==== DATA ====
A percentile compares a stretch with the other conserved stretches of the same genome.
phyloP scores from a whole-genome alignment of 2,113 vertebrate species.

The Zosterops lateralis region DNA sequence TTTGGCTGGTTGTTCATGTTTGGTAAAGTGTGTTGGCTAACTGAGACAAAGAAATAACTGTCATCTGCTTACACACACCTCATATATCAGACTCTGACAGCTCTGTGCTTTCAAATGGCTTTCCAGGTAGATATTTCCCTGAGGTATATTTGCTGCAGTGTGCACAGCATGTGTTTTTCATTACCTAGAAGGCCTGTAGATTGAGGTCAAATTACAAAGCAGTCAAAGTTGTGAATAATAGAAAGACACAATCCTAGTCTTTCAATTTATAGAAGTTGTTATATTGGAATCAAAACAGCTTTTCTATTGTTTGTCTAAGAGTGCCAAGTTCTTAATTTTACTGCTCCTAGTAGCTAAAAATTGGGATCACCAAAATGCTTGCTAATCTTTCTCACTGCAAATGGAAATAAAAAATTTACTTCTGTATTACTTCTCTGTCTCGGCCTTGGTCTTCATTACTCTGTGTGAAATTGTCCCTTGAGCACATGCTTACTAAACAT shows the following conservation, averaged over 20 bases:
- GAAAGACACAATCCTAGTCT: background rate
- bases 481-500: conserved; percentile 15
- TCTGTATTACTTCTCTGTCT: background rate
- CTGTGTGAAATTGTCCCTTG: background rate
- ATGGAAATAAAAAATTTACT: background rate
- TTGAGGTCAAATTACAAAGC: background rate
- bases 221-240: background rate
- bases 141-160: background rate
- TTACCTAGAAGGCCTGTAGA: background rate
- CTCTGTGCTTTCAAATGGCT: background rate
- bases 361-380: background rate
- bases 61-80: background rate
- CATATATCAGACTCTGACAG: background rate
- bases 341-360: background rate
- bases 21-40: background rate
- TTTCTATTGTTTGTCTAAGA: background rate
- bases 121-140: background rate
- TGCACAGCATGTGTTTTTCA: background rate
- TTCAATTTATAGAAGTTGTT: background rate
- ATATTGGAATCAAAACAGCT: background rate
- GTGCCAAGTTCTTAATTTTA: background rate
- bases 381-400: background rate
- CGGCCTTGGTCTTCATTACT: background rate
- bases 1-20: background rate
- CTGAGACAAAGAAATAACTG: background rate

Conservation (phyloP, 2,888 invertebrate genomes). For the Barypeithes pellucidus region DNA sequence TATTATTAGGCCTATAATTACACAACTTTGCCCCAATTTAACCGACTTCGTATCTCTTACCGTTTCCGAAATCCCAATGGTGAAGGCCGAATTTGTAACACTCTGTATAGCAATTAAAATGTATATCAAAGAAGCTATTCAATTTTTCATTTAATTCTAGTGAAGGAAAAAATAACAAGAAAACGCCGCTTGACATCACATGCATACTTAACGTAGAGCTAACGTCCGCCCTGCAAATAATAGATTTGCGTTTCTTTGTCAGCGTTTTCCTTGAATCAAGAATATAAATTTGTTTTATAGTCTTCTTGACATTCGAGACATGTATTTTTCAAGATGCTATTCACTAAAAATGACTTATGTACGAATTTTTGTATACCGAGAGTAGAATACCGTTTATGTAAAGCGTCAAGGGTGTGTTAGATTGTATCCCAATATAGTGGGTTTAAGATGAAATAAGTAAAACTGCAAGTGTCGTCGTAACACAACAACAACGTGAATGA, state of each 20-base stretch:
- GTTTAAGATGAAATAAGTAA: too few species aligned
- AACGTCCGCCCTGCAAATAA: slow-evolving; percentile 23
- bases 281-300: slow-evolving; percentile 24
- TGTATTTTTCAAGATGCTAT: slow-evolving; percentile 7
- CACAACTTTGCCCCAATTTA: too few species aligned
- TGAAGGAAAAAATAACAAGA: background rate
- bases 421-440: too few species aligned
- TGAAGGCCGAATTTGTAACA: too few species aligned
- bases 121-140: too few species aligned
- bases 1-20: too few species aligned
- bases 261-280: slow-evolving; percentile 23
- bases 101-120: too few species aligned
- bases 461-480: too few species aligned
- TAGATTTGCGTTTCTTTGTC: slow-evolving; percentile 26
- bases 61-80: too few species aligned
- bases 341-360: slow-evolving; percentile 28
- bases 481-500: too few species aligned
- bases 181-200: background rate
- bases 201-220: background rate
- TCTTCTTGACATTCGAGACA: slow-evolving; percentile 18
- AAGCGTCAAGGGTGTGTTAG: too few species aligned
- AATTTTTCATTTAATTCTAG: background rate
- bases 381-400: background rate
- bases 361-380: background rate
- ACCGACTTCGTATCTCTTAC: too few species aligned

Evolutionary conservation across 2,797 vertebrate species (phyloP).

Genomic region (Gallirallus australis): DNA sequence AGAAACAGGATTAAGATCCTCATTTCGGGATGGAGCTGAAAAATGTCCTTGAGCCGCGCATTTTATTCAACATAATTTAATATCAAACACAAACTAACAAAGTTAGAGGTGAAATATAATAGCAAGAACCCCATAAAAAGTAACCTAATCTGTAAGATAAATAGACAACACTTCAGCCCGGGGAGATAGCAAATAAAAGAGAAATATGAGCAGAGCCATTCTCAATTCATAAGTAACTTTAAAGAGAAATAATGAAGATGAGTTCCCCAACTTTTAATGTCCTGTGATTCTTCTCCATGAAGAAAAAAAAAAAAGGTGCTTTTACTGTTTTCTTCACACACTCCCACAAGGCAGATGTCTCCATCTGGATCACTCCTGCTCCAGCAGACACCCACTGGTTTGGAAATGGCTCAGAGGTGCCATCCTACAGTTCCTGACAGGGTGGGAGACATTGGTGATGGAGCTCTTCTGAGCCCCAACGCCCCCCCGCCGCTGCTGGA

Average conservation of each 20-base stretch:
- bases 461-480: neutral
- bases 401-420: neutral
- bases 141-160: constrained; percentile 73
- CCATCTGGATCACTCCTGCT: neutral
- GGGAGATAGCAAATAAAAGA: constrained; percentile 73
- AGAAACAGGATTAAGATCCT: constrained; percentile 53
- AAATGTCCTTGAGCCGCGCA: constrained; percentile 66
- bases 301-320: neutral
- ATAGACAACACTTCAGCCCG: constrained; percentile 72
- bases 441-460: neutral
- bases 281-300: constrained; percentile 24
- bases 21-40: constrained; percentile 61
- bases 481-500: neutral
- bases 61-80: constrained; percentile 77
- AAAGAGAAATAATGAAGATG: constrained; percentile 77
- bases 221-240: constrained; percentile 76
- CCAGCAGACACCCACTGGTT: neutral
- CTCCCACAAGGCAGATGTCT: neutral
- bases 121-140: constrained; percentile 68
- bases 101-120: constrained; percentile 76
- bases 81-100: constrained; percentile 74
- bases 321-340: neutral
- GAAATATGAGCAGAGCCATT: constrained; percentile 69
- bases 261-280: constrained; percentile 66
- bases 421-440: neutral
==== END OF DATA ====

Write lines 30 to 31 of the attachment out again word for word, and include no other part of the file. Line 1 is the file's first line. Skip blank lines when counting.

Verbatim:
- GTTTAAGATGAAATAAGTAA: too few species aligned
- AACGTCCGCCCTGCAAATAA: slow-evolving; percentile 23